The other local media outlet that knew something about Handy’s story was The Denver Post. About a month after she resigned from the Gazette, Handy sold The Post a freelance story about the Colorado Springs landslides. It was a broader story and more newsworthy, in terms of the landslides, than the one that was spiked by Steever at the Gazette.
But the important journalism story running beneath it was not published by The Post.
What’s amazing to me is, with so many journalists — from Colorado Springs to Denver to Texas — knowing bits and pieces of Handy’s story, if not the whole ugly thing, you wouldn’t think that I’d be publishing the details here for the first time. You’d think some outraged journalist would have found a way to publish it a long time ago.
Or maybe not? Do Denver journalists consider it their job to hold media outlets like the Gazette accountable?
“There are no stories that are out of bounds for the Colorado Sun,” said Colorado Sun Editor Larry Ryckman. “And if we became aware that any newspaper was spiking stories for political or business reasons, I would consider that a story.”
Before co-founding the Sun, Ryckman was an editor at The Denver Post, where he edited Handy’s freelance piece in 2016 about the Colorado Springs landslides. It ran about a month after she’d resigned from the Gazette. She told Ryckman about the spiking incident, she says.
“I honestly don’t think there was ever any discussion of us doing the story about the story, about, ‘Did they spike it? Didn’t they spike it?’ We just asked, ‘Is this a story or isn’t it a story.’ I don’t recall us talking about whether there was a media story about whether they spiked it. … In general, I’ve been more focused on the stories themselves than writing about fellow journalists. But none of this is out of bounds. That’s what we do in journalism, is hold powerful people and powerful institutions accountable. News outlets are powerful institutions.”
Former Gazette reporter John Schroyer, who published a 2017 memoir containing multiple allegations of newsroom interference by the Gazette’s ownership from 2012 to early 2016, said that in 2016, he pitched his reporting of interference in the Gazette’s newsroom mostly to national publications but locally as well. He got a few nibbles, including a bite from Westword, but no one wanted a story at the time. So he self-published it.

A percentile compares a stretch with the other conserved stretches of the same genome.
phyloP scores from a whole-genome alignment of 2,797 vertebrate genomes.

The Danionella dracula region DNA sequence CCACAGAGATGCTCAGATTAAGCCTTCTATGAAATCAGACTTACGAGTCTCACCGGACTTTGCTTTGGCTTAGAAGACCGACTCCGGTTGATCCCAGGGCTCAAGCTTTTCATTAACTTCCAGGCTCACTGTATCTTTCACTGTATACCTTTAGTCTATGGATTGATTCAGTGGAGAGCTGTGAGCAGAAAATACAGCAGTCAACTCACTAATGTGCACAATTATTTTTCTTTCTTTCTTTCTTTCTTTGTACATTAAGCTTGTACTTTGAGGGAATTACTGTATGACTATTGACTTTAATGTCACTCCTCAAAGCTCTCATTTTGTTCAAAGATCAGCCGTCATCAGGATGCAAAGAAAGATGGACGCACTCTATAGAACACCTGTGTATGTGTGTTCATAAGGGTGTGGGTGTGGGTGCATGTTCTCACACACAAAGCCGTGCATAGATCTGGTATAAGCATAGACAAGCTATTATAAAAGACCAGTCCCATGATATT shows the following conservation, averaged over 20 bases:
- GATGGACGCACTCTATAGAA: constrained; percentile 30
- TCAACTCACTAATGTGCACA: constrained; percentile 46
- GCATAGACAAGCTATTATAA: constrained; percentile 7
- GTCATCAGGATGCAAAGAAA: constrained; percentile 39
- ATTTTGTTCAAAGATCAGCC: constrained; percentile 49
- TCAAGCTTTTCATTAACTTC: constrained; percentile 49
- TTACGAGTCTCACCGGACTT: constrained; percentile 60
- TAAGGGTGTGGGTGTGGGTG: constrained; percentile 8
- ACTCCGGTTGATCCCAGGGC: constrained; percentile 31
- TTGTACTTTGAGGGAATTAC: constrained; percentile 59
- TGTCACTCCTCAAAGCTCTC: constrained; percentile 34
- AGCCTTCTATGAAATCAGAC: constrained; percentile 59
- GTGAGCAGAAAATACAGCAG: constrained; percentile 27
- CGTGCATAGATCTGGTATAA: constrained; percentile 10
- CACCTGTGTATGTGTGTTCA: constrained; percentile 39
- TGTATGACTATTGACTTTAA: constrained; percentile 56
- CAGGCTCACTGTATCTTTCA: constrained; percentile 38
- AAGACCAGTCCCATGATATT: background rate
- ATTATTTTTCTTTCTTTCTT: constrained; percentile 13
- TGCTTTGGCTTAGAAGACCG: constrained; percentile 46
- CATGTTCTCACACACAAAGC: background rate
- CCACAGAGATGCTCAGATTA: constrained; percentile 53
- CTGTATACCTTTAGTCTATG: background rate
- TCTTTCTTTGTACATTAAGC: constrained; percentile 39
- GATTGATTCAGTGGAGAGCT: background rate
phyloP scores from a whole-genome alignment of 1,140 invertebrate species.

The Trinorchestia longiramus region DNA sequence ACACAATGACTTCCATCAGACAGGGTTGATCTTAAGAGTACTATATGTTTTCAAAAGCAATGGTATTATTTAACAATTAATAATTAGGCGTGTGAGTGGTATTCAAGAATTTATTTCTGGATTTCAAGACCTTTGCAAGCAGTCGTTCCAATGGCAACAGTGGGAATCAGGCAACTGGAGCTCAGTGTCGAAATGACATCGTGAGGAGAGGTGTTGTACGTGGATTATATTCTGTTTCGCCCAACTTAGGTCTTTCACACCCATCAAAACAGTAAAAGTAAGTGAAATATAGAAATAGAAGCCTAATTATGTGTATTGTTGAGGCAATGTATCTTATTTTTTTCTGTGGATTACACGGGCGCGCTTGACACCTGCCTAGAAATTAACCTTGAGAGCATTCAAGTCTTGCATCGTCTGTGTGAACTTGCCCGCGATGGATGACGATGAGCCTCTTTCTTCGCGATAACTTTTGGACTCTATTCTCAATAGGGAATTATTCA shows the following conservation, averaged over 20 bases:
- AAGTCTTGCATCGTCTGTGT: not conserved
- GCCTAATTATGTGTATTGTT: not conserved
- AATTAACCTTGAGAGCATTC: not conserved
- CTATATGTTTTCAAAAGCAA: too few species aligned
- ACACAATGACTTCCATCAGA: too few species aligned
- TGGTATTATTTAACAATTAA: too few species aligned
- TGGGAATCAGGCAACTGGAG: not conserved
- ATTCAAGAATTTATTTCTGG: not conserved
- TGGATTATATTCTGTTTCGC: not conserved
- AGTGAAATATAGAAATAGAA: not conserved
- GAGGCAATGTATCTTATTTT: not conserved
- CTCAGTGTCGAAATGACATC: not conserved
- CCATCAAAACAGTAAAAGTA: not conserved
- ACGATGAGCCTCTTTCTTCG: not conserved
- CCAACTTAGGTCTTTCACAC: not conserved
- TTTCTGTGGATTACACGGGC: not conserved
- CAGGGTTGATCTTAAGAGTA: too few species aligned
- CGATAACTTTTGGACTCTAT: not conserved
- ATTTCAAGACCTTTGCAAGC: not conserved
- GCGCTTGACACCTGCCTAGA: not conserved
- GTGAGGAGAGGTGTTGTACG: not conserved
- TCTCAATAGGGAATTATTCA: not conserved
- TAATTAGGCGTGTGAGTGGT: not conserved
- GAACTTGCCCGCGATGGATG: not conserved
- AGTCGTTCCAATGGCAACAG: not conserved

Schroyer thinks Denver media would be more likely to cover a story today about Anschutz or his underlings interfering in news coverage at the Gazette than they were in 2016.
“The media environment has changed dramatically because of Trump, and the fake news allegations that he used,” said Schroyer. “The entire country has become more polarized and partisan. And that’s what the Gazette and Anschutz story comes back to. He was basically trying to use a media outlet for his own business and political ends.”
The Colorado Springs Independent’s Pam Zubeck said a number of factors would come into play in a decision about whether to cover a story about ownership interference at a Colorado newspaper.
“It would depend on the egregious nature of it, number one; number two, our staffing situation, whether we had someone available; and then whether it was of a nature that it would have reader appeal, honestly,” Zubeck said. “I think sometimes the media get caught up in themselves so much that they think something’s important and readers don’t find it that way.”
Asked if he thought a story about ownership interference at a news outlet would get significant coverage in Colorado, Hutchins said maybe.
“I don’t see a lot of in-depth stories about one news organization covering another,” said Hutchins, explaining that perhaps some news editors don’t cover journalism stories because niche publications like his own newsletter do it. “I think you’d probably see it more in years past when you had these newspapers and these news organizations that were viciously competing against each other. That’s not really the case. Collaboration has supplanted competition as an orthodoxy in Colorado journalism. Maybe that has something to do with it. I’m not sure. If it’s a major media scandal, you might see it in Westword. It might get covered. I’m not saying it won’t.”
Whatever the reason, Colorado media outlets don’t dig into each other’s business much. But with a Republican billionaire creating a Colorado media empire (Colorado Springs Gazette, Denver Gazette, Colorado Politics), and calling it even-handed journalism when it’s not, it’s time for Denver media outlets to make sure collaboration or misplaced priorities don’t stop them from informing the public about the trustworthiness of local news platforms.
If Handy’s story repeats itself today, news outlets should descend on it together — as they might a political scandal — and give it wide attention, please. And do so immediately, not seven years from now.